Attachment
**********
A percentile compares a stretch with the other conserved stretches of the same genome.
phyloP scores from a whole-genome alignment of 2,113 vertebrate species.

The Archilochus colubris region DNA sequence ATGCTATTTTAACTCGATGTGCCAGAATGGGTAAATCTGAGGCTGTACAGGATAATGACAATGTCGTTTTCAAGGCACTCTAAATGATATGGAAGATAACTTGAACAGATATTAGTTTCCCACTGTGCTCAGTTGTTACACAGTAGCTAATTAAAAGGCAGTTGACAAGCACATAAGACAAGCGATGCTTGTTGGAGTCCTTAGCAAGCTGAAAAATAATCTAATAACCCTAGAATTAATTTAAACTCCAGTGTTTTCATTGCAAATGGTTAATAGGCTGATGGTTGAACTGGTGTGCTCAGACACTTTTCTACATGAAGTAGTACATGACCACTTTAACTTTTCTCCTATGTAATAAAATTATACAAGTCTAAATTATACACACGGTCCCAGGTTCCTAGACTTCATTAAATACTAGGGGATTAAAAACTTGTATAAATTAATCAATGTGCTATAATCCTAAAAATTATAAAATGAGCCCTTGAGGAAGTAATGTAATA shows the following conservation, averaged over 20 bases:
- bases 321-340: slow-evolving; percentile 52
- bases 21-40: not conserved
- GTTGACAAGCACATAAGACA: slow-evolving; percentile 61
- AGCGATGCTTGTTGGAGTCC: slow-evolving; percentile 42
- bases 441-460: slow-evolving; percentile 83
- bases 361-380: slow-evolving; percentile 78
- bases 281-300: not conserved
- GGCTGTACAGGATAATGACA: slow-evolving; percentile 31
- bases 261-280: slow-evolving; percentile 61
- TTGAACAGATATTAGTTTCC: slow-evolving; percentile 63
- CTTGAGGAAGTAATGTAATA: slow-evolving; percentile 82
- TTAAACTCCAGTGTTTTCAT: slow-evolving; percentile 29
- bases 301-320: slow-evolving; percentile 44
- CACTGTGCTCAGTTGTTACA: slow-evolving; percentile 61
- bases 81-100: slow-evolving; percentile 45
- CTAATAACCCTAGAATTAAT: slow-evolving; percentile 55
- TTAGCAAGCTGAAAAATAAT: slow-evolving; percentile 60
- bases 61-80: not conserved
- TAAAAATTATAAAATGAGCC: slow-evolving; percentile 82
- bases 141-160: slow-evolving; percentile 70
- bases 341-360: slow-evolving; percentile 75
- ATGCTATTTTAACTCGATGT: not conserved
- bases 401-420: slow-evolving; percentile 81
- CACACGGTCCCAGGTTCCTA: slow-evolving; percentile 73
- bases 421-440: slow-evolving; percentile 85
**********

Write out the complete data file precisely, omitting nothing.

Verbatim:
A percentile compares a stretch with the other conserved stretches of the same genome.
phyloP scores from a whole-genome alignment of 2,113 vertebrate species.

The Archilochus colubris region DNA sequence ATGCTATTTTAACTCGATGTGCCAGAATGGGTAAATCTGAGGCTGTACAGGATAATGACAATGTCGTTTTCAAGGCACTCTAAATGATATGGAAGATAACTTGAACAGATATTAGTTTCCCACTGTGCTCAGTTGTTACACAGTAGCTAATTAAAAGGCAGTTGACAAGCACATAAGACAAGCGATGCTTGTTGGAGTCCTTAGCAAGCTGAAAAATAATCTAATAACCCTAGAATTAATTTAAACTCCAGTGTTTTCATTGCAAATGGTTAATAGGCTGATGGTTGAACTGGTGTGCTCAGACACTTTTCTACATGAAGTAGTACATGACCACTTTAACTTTTCTCCTATGTAATAAAATTATACAAGTCTAAATTATACACACGGTCCCAGGTTCCTAGACTTCATTAAATACTAGGGGATTAAAAACTTGTATAAATTAATCAATGTGCTATAATCCTAAAAATTATAAAATGAGCCCTTGAGGAAGTAATGTAATA shows the following conservation, averaged over 20 bases:
- bases 321-340: slow-evolving; percentile 52
- bases 21-40: not conserved
- GTTGACAAGCACATAAGACA: slow-evolving; percentile 61
- AGCGATGCTTGTTGGAGTCC: slow-evolving; percentile 42
- bases 441-460: slow-evolving; percentile 83
- bases 361-380: slow-evolving; percentile 78
- bases 281-300: not conserved
- GGCTGTACAGGATAATGACA: slow-evolving; percentile 31
- bases 261-280: slow-evolving; percentile 61
- TTGAACAGATATTAGTTTCC: slow-evolving; percentile 63
- CTTGAGGAAGTAATGTAATA: slow-evolving; percentile 82
- TTAAACTCCAGTGTTTTCAT: slow-evolving; percentile 29
- bases 301-320: slow-evolving; percentile 44
- CACTGTGCTCAGTTGTTACA: slow-evolving; percentile 61
- bases 81-100: slow-evolving; percentile 45
- CTAATAACCCTAGAATTAAT: slow-evolving; percentile 55
- TTAGCAAGCTGAAAAATAAT: slow-evolving; percentile 60
- bases 61-80: not conserved
- TAAAAATTATAAAATGAGCC: slow-evolving; percentile 82
- bases 141-160: slow-evolving; percentile 70
- bases 341-360: slow-evolving; percentile 75
- ATGCTATTTTAACTCGATGT: not conserved
- bases 401-420: slow-evolving; percentile 81
- CACACGGTCCCAGGTTCCTA: slow-evolving; percentile 73
- bases 421-440: slow-evolving; percentile 85